2 min read
Posted on 02.16.10
  • 2 min read
  • Posted on 02.16.10

The Census is here. My office has been dealing with a range of questions about the form. Here is one of the most important ones: Suppose you are a same-sex couple living in Missouri. How should you fill out the US Census form?

That depends.

If you have legally married your same-sex spouse in any state, you may choose to check the "husband or wife'? option, and the Census will record and report on these figures in its official Census tables on married couples in the U.S. Not every legally married same-sex couple will want to do so, since the term "husband or wife" is imprecise. The fact is that the Census has always been slow at responding to evolving language usages and changing social realities. For years, for example, the Census provided no good way for people of multiracial origins to record their races accurately. As annoyed as the "husband or wife'? phrase may make you, I agree with those in the community who say that choosing that option may be an important first step in changing the way the country understands LGBT partnership. If you are legally married, why miss out on being counted that way?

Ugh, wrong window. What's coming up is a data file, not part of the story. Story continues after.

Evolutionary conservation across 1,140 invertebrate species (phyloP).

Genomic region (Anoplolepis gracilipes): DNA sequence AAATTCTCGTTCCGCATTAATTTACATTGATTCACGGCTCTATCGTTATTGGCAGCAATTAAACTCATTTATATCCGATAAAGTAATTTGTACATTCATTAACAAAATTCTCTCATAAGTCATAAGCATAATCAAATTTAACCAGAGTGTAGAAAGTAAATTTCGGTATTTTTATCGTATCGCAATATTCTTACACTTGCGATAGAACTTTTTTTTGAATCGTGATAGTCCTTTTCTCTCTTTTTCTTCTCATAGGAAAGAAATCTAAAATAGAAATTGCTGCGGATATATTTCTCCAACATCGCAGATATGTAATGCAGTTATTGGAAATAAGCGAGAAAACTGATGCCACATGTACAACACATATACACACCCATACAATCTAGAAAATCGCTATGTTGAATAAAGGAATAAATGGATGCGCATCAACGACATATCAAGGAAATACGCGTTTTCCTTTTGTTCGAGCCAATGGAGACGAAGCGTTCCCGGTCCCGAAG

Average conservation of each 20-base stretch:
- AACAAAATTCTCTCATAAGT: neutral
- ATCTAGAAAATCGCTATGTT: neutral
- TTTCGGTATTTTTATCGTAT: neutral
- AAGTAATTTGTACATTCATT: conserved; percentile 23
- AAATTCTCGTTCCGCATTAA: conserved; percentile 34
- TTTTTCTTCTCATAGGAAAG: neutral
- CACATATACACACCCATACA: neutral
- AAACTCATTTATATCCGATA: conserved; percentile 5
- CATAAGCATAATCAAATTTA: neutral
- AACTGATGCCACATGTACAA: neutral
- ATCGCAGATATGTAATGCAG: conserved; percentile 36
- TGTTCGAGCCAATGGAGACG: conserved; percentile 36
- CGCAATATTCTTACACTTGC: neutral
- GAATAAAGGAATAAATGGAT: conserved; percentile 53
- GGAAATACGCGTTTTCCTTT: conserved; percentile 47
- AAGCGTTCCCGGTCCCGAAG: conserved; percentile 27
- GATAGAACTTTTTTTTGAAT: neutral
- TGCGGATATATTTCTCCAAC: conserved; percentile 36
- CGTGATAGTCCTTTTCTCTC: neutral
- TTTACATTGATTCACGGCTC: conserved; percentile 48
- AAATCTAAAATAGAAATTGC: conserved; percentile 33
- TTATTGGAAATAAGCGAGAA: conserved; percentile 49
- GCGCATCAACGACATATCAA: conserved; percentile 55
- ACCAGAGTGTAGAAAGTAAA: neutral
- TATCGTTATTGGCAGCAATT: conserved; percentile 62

Some same-sex couples may check the "unmarried partner'? box on the form. That, too, is also an important thing to do. Last year, the American Community Survey reported a significant decline in same sex couples. This is partly because the ACS had been improperly recording some opposite-couples as same sex, due to poor survey design. Failing to select the "unmarried partner'? box results in the LGBT community being undercounted and, possibly, misunderstood.

The fact is that few federal surveys record any information whatsoever about LGBT people. The Census recording of same-sex unmarried partners and married couples gives a useful, and too rare, glimpse at an important part of the St. Louis community. Please use it.